On the “Amos & Andy” radio program, businessman Andy Brown inadvertently installed his office intercom backward. That meant that any time he wanted to speak to his secretary, the lovely Miss Genevieve Blue, he had to get up from his desk, walk to the door and yell “Buzz me, Miss Blue.”
That became a popular catchphrase during the 1940s.
Guess what? It was probably popular in the office of Atlanta Hawks basketball team owner Bruce Levenson in recent months, like right after the L.A. Clippers were purchased for $2 billion.
Levenson: Buzz me, Miss Blue ... Where is that insensitive, borderline bigoted email I wrote two years ago talking about black people on the Kiss Cam?
After the Clippers, a team valued by Forbes at $430 million, sold for more than four times that in a league-forced sale after it came out that its owner was a bigot, is it inconceivable that intercoms throughout the NBA are buzzing as some owners see a chance to acquire a bit of infamy in exchange for a lot of moolah?
No. Levenson dropped a dime on himself to the league for an email he wrote two years ago in which he lamented, among other things, the number of black people being shown on the Philips Arena Kiss Cam during games.
Does he think smooching brothers and sisters will offend Southern sensibilities and keep people from attending Hawks games?
Hawkwash. You know what keeps people from attending Hawks games?
They stink. No, worse: The team epitomizes mediocrity. I’m guessing fans would be more inclined to pay to see a truly dreadful team – if only to marvel at just how bad it is – than to see one that is merely average.
Since the 2008-09 season, the Hawks’ regular-season record is 266-134. Those are not “must-see” numbers – especially not when Atlantans can instead go over to The Varsity and see how many chili cheese dogs they can eat before losing consciousness. (The answer is 17.)
I lived in Atlanta, writing the most riveting obituaries imaginable for the Atlanta Constitution newspaper, B.B. and A.B. – Before Bird and After Bird. When the Boston Celtics played the Hawks the season before Larry Bird arrived, there were fewer than 6,000 fans in The Omni.
The next year when the Celtics came, the place was sold out. What happened? Bird was white, he was a transcendent talent – and the Hawks were a better team than they’d been the previous year.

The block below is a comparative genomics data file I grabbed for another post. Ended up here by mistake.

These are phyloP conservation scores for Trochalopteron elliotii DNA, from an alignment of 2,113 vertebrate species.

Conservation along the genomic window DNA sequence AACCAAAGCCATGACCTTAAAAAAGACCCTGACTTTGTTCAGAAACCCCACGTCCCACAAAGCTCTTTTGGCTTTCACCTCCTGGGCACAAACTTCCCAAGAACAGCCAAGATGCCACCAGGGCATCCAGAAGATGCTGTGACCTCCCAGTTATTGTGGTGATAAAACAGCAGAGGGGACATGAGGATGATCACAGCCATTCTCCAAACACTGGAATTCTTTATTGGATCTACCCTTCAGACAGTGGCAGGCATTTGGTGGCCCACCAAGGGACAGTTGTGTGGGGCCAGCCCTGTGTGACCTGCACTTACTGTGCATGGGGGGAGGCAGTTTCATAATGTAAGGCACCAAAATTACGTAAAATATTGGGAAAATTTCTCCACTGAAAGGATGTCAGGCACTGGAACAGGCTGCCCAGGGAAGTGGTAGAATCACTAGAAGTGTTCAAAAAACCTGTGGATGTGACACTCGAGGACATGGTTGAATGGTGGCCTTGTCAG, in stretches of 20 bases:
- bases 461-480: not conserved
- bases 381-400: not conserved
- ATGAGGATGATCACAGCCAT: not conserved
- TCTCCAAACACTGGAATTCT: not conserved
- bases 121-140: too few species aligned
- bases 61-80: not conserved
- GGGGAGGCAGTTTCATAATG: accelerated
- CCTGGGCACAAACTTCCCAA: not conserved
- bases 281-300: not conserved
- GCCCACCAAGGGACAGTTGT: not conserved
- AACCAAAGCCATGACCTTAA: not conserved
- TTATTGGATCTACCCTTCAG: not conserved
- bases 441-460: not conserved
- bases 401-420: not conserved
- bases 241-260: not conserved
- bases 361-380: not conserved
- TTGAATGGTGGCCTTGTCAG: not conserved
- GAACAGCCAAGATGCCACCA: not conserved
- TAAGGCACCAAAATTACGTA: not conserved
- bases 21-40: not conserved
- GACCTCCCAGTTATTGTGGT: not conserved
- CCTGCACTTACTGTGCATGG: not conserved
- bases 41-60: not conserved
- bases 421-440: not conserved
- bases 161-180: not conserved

Fans want to see winners, regardless of race, and if an owner builds a winning team, they will come.
The hero thus far in this brouhawkhawk is team co-owner Michael Gearon Jr., who heard what General Manager Danny Ferry said recently and immediately told Levenson it was unacceptable. Whoever wrote the rancid scouting report on free agent player Luol Deng – “He’s got a little African in him” along with disparaging comments – must have felt comfortable having it presented via conference call to a dozen white team executives.
Ferry, like Deng a Duke alumnus, must’ve felt comfortable reading it. Hey, we’re all in this together , right?
Gearon, though, let it be known that they weren’t all in it together. Neither should any of us be.
Rage against racism
Racist thoughts are never going to disappear.
What can disappear, though, is the open expression of them simply because people think they’re among like-minded brethren who’ll silently accept their putrid propositions.
Each of us should do as Gearon did – rage against that sort of crap whether we’re at a backyard barbecue or in an office suite full of only blacks, only whites, only Samoans.
Speaking of which: since Donald Sterling of the Clippers and Levenson have already insulted one group for fun and potential profit, other owners seeking to similarly enrich themselves by being forced to sell their teams must find others to insult.
“Miss Blue, didn’t I say something bad about Samoans once?”